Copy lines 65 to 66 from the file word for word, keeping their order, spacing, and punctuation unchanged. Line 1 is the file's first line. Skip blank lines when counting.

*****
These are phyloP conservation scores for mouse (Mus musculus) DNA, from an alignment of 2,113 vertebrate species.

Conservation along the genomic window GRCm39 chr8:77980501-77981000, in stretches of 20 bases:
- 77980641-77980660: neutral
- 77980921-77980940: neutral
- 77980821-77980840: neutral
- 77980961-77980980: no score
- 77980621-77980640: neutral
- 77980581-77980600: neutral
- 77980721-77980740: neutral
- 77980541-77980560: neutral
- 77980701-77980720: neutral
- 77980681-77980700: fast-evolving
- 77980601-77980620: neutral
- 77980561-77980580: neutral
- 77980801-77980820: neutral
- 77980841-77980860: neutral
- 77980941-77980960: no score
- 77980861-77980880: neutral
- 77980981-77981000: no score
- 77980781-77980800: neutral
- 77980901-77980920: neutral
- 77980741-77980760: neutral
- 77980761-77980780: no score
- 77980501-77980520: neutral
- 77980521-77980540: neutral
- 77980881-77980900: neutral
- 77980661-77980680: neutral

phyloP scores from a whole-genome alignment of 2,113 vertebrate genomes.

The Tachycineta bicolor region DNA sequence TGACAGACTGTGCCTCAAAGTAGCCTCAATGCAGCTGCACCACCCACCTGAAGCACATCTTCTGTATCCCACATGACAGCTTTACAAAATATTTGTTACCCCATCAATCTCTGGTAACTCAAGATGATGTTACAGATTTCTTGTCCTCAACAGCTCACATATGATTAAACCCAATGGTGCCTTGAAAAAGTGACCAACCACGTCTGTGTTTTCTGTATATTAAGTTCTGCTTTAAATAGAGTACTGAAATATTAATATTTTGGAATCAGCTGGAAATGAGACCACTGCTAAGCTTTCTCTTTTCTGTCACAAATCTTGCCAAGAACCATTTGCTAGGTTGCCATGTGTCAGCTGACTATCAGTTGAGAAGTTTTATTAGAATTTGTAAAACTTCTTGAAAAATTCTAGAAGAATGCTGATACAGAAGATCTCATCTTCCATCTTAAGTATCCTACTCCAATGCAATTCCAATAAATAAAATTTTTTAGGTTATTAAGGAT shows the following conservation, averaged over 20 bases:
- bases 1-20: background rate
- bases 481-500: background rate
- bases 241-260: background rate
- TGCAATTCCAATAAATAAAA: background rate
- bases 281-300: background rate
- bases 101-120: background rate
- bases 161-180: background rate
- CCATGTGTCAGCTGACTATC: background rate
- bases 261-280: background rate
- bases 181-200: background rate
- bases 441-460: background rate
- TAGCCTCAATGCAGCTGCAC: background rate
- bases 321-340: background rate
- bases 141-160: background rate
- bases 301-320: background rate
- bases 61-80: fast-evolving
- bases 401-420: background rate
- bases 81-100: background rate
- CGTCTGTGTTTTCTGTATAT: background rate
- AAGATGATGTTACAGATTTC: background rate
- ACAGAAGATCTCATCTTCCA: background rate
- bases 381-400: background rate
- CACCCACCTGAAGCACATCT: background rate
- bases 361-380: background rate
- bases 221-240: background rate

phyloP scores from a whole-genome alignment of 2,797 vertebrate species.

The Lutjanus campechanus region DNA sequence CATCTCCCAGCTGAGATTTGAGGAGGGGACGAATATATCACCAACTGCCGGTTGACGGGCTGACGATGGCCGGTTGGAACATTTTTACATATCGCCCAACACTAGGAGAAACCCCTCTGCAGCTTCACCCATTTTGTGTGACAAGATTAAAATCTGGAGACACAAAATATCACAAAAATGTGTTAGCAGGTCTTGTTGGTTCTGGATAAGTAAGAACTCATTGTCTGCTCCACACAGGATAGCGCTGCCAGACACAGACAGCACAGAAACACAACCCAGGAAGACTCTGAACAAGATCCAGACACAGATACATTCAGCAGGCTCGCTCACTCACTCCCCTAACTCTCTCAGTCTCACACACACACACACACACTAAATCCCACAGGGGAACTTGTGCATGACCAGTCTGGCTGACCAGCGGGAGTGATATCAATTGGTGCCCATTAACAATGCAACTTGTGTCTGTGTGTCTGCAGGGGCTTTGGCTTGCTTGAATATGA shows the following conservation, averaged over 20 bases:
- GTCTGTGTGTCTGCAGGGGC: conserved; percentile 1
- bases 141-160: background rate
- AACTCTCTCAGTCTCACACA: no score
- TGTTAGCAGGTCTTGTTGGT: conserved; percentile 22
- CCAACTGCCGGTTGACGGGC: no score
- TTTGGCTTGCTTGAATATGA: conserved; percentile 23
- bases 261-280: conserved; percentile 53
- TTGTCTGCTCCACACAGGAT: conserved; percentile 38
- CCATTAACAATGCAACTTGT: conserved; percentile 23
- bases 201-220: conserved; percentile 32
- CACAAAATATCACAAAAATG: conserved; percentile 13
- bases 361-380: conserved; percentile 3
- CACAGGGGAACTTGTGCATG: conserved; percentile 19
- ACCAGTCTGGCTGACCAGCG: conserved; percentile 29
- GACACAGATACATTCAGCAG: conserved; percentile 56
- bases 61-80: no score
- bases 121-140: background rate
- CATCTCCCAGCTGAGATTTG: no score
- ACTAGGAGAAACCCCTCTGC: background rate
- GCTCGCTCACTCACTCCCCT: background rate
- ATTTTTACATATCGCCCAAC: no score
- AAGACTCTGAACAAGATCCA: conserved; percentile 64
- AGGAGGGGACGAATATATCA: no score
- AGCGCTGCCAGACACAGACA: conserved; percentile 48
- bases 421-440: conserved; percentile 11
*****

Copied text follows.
- CCATTAACAATGCAACTTGT: conserved; percentile 23
- bases 201-220: conserved; percentile 32